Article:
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SANA’A, Feb. 8 – Hooria Mashour, Minister of Human Rights in the interim government, has promised to close Yemen’s private and secret jails run by officials and tribal sheikhs.

At present the number of these unofficial jails – or any detailed information on their locations – is not known. However, the ministry will begin work on the jails they already have information about. Both the Interior Ministry and the Justice Ministry will work to close down the illegal jails.

“I saw villagers in Tihama being jailed in a cow shed, held by the chains used for cows,” said Hussein Ali, who was present people were tortured in a private jail. “Around 20 people were treated like animals in that place, which is owned by the most well-known Tihama sheikh.”

Ali added that the owner of that jail is also a member of parliament.

In 2010, the Ministry of Human Rights forced the cabinet to launch a decree to prevent any new private jails from opening, while punishing those who owned existing jails. However, to date, the decree has not been implemented.

Work on shutting down Yemen’s private jails has been ongoing since 1991. At that time there were private jails in each ministry building to detain those who had disobeyed orders. These jails were successfully closed but represented just one part of a huge problem.

“The culture of private jails has always been a problem; before and after unification in 1990,” said Ali Saleh Taisser, deputy of Human Rights. “But the problem is getting bigger as tribal figures are still powerful and some of them are now in parliament, which gives them more power.”

Human rights activist Majid Al-Madhaji, previously with the Legal Protection for Violence Victims program, which has now ended, said that neither Yemen’s private or public jails meet international standards as good rehabilitation institutions.

“Public jails in Yemen still participating in illegal practices, such as jailing people without arrest warrens and keeping them for more than six months. If this is the reality of public jails, you can imagine what private prisons are like,” Al-Madhaji explained.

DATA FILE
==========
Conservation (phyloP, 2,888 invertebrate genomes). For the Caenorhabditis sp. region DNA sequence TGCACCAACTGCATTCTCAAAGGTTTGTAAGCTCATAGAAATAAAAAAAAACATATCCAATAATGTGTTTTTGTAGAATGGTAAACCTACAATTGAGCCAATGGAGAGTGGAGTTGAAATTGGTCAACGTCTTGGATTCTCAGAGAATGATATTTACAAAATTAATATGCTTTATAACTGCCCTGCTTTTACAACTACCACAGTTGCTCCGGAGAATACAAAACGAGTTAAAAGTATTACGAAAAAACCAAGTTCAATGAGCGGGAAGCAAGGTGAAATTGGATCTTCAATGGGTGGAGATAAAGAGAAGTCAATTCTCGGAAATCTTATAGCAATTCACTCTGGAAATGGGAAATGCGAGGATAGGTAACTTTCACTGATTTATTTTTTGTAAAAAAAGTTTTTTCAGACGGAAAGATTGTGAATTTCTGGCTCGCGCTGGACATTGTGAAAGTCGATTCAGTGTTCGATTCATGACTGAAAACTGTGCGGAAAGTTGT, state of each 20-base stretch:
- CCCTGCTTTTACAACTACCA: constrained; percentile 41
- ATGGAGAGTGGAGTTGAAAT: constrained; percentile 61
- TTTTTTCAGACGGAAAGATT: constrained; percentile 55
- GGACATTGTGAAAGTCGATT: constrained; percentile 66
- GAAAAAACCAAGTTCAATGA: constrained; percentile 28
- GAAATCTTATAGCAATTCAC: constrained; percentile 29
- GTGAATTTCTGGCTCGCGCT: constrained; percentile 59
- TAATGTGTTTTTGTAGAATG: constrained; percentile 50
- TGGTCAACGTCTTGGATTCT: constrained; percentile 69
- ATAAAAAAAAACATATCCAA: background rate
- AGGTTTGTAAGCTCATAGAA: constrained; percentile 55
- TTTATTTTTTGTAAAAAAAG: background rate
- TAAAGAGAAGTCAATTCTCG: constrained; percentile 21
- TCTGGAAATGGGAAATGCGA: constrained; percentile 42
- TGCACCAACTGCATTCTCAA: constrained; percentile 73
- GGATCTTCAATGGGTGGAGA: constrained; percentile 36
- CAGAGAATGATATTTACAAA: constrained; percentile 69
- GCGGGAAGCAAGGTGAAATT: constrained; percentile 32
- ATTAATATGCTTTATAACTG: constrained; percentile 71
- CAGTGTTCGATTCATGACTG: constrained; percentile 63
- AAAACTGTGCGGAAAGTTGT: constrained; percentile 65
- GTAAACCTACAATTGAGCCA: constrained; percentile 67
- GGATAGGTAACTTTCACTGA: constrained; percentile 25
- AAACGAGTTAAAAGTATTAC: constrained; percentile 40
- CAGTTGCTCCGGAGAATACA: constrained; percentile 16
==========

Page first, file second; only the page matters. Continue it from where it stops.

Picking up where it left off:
Al-Madhaji visited some of these private jails in Hajjah. Most are in narrow houses, which have been abandoned by their residents, he said.

“Most of the private jails are old houses that are no longer livable, with no lighting or good ventilation.”

After 2011’s events the interim government is seeking to address human rights violations as a priority.

Although Ali Abdullah Saleh’s regime was toppled, Al-Madhaji said that Yemen’s tribal system also needed to be tackled if the interim government wants to create a civil state.

“Many of those who own private jails joined the youth revolution in a way to protect their positions in the new state,” he explained.

However, Taisser said that having Saleh out of power would ease the process, claiming that Saleh’s regime had a hand behind allowing the tribal sheikhs to open and run private jails.

The cabinet’s 2010 decree would be difficult to implement now, he added.

“After the amnesty law was approved last month for Saleh and his regime, the door for the jail owners to escape from criminal liability is open, we will focus our effort now on just closing down the jails,” said Taisser.

Sheikh Abdullah Bin House Al-Ahmer’s family owns many private jails that were owned by Sheikh Abdullah before his death.

“Although he was the head of the legislative authority, he has these jails; he even used to send some of his prisoners to the Central Security jails when his own jails were full, then when there was a free place he would get them back from the Central Security prison and move them to his own jail – like a deposit,” said Taisser.

Even now that Al-Ahmer is dead, his sons continue these practices. On the Friday of Dignity when 25 protesters were shot by snipers in Sana’a’s Change Square, Al-Ahmer family detained suspected snipers in their private jails.

Inside Change Squares, human rights activists have reported the Islah party detaining many independent youths at its private jails.

Taisser said that these jails can be found in every district and village of Yemen, adding that the tribal system is replacing the rule of law, delegating to a tribal sheikh all the authorities to judge, prosecute and punish people. Sometimes they skip the judicial system completely and jump straight to punishment.

Written by shatha

February 9, 2012 at 11:09 am

Posted in Yemen's news

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